Labour Party general secretary David Triesman will face renewed accusations of racism after a serial litigant was granted permission by law lords to resurrect his claims against the Association of University Teachers.
Mr Triesman, formerly AUT general secretary, faces a series of claims after Suresh Deman persuaded the Court of Appeal to throw out a 1999 tribunal ruling that he had not been discriminated against by the AUT when it rejected his request for legal help in a dispute with Queen's University, Belfast.
The original tribunal highlighted "incompetence and corner-cutting" and singled out Mr Triesman for criticism. It also criticised former AUT president Joanna De Groot, who is currently vice-chair of the Institute for Learning and Teaching.
Mr Deman, a US citizen of Indian origin, was an accountancy lecturer at Queen's until he was sacked in 1995 after a dispute over the theft of a number of his possessions. In 1996, he lodged a tribunal claim against the national AUT, saying it had failed to support him in his dispute with Queen's, and failed to investigate claims that he had suffered discrimination from the local AUT.
The AUT insisted it could not offer Mr Deman any legal help because he had refused representation from the union's regular Belfast solicitors, Hanna and Co.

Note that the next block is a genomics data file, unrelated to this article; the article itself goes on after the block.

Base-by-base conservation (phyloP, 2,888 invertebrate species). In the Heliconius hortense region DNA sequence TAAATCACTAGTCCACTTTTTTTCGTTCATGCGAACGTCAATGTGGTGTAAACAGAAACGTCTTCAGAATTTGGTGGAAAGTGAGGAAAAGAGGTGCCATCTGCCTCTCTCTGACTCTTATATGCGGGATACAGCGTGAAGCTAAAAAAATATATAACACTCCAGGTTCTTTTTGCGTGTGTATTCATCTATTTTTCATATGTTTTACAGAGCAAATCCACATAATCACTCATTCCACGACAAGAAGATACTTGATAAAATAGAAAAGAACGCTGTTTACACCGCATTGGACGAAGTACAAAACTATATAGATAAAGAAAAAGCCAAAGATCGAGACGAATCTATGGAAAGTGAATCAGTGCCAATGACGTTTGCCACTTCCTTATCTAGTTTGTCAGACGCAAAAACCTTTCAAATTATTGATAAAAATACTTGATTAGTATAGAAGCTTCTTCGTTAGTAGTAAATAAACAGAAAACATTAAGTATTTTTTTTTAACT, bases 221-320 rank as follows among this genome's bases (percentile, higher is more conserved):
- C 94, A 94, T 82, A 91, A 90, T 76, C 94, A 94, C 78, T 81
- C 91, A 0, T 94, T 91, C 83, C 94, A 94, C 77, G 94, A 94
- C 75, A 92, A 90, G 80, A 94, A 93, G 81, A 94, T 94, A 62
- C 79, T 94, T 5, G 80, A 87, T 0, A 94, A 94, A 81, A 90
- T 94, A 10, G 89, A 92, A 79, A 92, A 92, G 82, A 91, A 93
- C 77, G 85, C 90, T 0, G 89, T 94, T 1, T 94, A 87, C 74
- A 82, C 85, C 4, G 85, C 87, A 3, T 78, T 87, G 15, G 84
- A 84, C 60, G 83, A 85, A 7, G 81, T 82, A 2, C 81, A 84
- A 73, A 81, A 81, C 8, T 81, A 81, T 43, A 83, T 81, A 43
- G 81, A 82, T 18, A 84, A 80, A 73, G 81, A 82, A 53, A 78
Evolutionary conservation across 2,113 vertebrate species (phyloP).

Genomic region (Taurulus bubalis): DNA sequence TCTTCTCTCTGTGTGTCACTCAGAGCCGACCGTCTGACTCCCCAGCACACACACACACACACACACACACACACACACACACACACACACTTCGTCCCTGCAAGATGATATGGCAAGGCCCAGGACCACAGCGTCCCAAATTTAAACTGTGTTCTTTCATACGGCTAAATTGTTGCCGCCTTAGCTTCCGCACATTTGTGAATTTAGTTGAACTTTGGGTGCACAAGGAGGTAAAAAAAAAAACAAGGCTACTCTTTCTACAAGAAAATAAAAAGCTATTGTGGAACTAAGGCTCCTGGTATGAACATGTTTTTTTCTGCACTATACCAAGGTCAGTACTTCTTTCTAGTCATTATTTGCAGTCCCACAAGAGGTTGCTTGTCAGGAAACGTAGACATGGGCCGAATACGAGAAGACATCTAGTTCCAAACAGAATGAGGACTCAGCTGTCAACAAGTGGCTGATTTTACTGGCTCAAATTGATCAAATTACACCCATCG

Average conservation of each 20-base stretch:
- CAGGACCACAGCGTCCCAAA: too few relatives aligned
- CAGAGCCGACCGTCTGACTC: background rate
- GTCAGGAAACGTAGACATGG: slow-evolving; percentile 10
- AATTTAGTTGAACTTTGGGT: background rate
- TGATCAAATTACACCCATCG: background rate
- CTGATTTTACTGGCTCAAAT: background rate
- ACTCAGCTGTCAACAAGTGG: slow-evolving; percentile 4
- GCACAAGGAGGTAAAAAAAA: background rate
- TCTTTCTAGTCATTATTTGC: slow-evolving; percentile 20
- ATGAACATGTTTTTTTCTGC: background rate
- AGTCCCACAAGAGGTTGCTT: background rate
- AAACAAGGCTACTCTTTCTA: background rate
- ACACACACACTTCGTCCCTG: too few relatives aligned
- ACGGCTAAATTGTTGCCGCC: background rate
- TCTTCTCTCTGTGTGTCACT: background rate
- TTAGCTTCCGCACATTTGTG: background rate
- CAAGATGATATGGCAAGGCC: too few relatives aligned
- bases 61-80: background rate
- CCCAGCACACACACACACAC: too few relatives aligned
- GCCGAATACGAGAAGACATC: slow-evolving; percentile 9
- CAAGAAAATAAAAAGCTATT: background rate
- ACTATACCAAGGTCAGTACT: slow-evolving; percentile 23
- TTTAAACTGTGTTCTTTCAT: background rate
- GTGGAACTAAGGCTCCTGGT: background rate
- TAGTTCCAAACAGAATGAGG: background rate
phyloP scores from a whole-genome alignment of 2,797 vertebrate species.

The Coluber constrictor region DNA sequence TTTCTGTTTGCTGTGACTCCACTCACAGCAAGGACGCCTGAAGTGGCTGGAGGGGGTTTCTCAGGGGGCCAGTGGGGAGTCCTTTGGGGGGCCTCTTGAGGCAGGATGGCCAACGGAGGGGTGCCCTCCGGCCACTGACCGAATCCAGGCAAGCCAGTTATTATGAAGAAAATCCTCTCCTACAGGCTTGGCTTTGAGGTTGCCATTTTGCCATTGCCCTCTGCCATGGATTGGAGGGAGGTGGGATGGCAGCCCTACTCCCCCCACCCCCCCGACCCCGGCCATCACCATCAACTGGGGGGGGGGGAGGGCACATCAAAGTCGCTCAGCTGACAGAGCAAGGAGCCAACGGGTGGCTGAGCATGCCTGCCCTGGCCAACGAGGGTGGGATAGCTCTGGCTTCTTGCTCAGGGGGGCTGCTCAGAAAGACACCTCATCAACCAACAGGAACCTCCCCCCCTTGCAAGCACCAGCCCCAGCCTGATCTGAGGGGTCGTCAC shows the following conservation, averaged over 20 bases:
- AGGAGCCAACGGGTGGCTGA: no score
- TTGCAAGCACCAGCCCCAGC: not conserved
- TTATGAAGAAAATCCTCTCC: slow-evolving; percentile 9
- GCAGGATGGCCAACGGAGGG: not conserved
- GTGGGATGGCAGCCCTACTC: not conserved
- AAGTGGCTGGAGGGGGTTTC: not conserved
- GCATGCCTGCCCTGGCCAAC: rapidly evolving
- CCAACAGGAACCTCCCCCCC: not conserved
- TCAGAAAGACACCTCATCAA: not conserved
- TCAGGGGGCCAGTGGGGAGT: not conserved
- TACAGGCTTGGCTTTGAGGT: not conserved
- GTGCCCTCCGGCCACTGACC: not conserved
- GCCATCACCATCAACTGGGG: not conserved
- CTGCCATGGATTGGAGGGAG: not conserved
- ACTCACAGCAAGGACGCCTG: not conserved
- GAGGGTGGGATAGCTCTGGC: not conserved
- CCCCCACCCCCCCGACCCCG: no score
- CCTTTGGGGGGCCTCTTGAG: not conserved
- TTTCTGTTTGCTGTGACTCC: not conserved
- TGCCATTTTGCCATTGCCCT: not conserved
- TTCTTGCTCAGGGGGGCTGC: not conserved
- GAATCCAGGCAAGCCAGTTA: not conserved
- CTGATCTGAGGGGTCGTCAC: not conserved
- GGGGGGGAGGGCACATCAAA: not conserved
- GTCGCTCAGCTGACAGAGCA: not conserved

The north London tribunal rejected Mr Deman's claims in 1999, but was critical of the AUT's handling of the matter. The tribunal said Mr Deman had genuine conflict-of-interest concerns about using Hanna and Co because of his run-ins with the AUT Belfast branch.
Dr De Groot, a York University lecturer who was on the AUT executive, was criticised for presiding over Mr Deman's appeal against the legal-aid decision when she had been involved in the original decision. The tribunal also said she was a "patronising, unreliable and evasive" witness.
Mr Triesman, the tribunal said, "displayed a surprising degree of naivety and ignorance as to the reality of discrimination on the shop floor". But the tribunal concluded that the picture was one of "incompetence and corner-cutting", not race discrimination.
The Court of Appeal ruled last week that the tribunal had not given proper reasons for its conclusion. A hearing is expected later this year.